As a potential adoptive parent, the phrase “open adoption” fills you with panic. Your immediate reaction is to say no. I don’t want to share my child. What if the birth parents try to take him or her away from me? These thoughts plague you. But do you actually know what open adoption is? The hesitation you’re feeling may be born from a false impression of the concept.
Adoption Choices of Florida is here to set the record straight! Having an open adoption doesn’t mean that you have no control over how your child is raised or the information he or she receives. In fact, you can both benefit greatly from having one. Having an open relationship between birth parents and adoptive parents puts several issues to rest for all individuals involved.
What Is Open Adoption?
Open adoption is a type of adoption in which birth and adoptive families have some form of ongoing contact. After placement, birth parents and members of their extended families may interact in various ways with the adoptive parents, as well as with the adopted child or youth. Communication may happen through letters, emails, social media exchanges, telephone calls, or visits. While some families exchange brief notes and photos, others may spend more time together and celebrate birthdays or holidays together. The type and frequency of contact will be decided by everyone involved and can range from several times a month to every few years.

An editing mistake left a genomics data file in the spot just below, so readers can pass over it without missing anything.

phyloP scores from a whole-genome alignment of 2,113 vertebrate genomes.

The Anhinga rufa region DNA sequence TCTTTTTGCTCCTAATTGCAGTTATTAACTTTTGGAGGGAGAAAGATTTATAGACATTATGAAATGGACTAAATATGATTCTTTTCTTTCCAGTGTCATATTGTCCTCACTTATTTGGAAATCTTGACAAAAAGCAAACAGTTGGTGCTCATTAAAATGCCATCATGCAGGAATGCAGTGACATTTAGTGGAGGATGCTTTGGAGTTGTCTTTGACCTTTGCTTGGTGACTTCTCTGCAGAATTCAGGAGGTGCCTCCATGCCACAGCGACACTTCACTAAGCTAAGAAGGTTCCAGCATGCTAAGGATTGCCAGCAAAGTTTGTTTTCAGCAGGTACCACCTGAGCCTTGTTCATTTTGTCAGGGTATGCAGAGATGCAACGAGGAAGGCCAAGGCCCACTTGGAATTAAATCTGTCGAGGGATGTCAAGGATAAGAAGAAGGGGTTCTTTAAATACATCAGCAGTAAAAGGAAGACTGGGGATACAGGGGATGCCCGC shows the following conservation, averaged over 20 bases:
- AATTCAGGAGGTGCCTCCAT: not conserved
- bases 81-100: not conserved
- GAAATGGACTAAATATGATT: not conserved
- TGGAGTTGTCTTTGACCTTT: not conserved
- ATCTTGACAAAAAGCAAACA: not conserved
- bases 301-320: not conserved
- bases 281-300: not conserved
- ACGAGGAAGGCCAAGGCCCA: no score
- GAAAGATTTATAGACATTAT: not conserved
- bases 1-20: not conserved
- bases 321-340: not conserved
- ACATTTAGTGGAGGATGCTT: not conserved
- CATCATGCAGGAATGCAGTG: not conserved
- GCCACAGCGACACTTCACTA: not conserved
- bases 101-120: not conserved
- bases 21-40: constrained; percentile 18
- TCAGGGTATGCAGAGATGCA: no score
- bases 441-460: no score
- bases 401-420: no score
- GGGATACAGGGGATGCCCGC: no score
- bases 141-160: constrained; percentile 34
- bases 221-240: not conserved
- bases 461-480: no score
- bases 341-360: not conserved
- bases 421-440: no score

Relationship Between Birth Parents and Adoptive Parents:
It’s important to note that, in an adoption, legal parental responsibility is transferred from your child’s birth parents to you, the adoptive parent. Once an adoption is finalized by a court, both birth parents lose all legal rights to their child. This means that they have no legal right to make important life decisions on behalf of your child, nor will they have the right to petition for custody or even visitation. They have terminated all parental rights.
With this fear settled, many adoptive families wonder, “What's the "right way" to do open adoption?” The answer is simpler than you might think: there is no right way. How adoptive parents define "open" can vary from annual updates sent through an adoption agency to close bonds, such as the birth and adoptive families celebrating birthdays and holidays together. There are varying degrees of best practices around open adoption. Really, it's just about keeping the door open.
Open Adoption is Beneficial All Around
A healthily maintained relationship between birth parents and adoptive parents may not be simple, but it’s most definitely rewarding. As with any relationship, there will be bumps and challenges along the way. But the end result is worth it! After all, open adoption benefits everyone involved.
Adoption Choices of Florida is available for you at 1-800-985-8108